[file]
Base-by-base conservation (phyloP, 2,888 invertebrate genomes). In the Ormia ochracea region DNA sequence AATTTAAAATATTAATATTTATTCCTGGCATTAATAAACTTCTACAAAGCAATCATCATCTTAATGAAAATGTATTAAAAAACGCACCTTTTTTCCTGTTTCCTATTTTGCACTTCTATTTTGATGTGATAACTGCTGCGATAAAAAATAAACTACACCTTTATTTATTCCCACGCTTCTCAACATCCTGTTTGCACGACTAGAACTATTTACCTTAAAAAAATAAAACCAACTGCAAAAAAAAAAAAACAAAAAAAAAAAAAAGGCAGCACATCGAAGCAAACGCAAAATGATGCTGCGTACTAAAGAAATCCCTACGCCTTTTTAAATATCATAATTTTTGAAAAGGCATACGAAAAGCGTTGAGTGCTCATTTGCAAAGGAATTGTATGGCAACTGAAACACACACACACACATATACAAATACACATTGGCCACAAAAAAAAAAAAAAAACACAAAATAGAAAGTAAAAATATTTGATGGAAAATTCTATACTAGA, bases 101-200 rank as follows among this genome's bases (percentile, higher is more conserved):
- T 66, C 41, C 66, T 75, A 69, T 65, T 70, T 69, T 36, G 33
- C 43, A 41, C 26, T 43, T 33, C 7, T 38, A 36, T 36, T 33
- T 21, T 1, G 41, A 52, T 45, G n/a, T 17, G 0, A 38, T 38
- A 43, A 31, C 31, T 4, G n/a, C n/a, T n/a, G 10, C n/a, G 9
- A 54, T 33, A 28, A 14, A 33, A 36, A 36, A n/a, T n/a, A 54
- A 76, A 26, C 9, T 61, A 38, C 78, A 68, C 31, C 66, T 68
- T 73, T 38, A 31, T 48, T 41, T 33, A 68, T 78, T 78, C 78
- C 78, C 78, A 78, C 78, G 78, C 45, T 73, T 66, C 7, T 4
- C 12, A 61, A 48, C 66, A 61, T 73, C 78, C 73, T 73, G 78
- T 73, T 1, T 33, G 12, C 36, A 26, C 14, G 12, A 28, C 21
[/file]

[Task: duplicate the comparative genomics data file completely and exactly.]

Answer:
Base-by-base conservation (phyloP, 2,888 invertebrate genomes). In the Ormia ochracea region DNA sequence AATTTAAAATATTAATATTTATTCCTGGCATTAATAAACTTCTACAAAGCAATCATCATCTTAATGAAAATGTATTAAAAAACGCACCTTTTTTCCTGTTTCCTATTTTGCACTTCTATTTTGATGTGATAACTGCTGCGATAAAAAATAAACTACACCTTTATTTATTCCCACGCTTCTCAACATCCTGTTTGCACGACTAGAACTATTTACCTTAAAAAAATAAAACCAACTGCAAAAAAAAAAAAACAAAAAAAAAAAAAAGGCAGCACATCGAAGCAAACGCAAAATGATGCTGCGTACTAAAGAAATCCCTACGCCTTTTTAAATATCATAATTTTTGAAAAGGCATACGAAAAGCGTTGAGTGCTCATTTGCAAAGGAATTGTATGGCAACTGAAACACACACACACACATATACAAATACACATTGGCCACAAAAAAAAAAAAAAAACACAAAATAGAAAGTAAAAATATTTGATGGAAAATTCTATACTAGA, bases 101-200 rank as follows among this genome's bases (percentile, higher is more conserved):
- T 66, C 41, C 66, T 75, A 69, T 65, T 70, T 69, T 36, G 33
- C 43, A 41, C 26, T 43, T 33, C 7, T 38, A 36, T 36, T 33
- T 21, T 1, G 41, A 52, T 45, G n/a, T 17, G 0, A 38, T 38
- A 43, A 31, C 31, T 4, G n/a, C n/a, T n/a, G 10, C n/a, G 9
- A 54, T 33, A 28, A 14, A 33, A 36, A 36, A n/a, T n/a, A 54
- A 76, A 26, C 9, T 61, A 38, C 78, A 68, C 31, C 66, T 68
- T 73, T 38, A 31, T 48, T 41, T 33, A 68, T 78, T 78, C 78
- C 78, C 78, A 78, C 78, G 78, C 45, T 73, T 66, C 7, T 4
- C 12, A 61, A 48, C 66, A 61, T 73, C 78, C 73, T 73, G 78
- T 73, T 1, T 33, G 12, C 36, A 26, C 14, G 12, A 28, C 21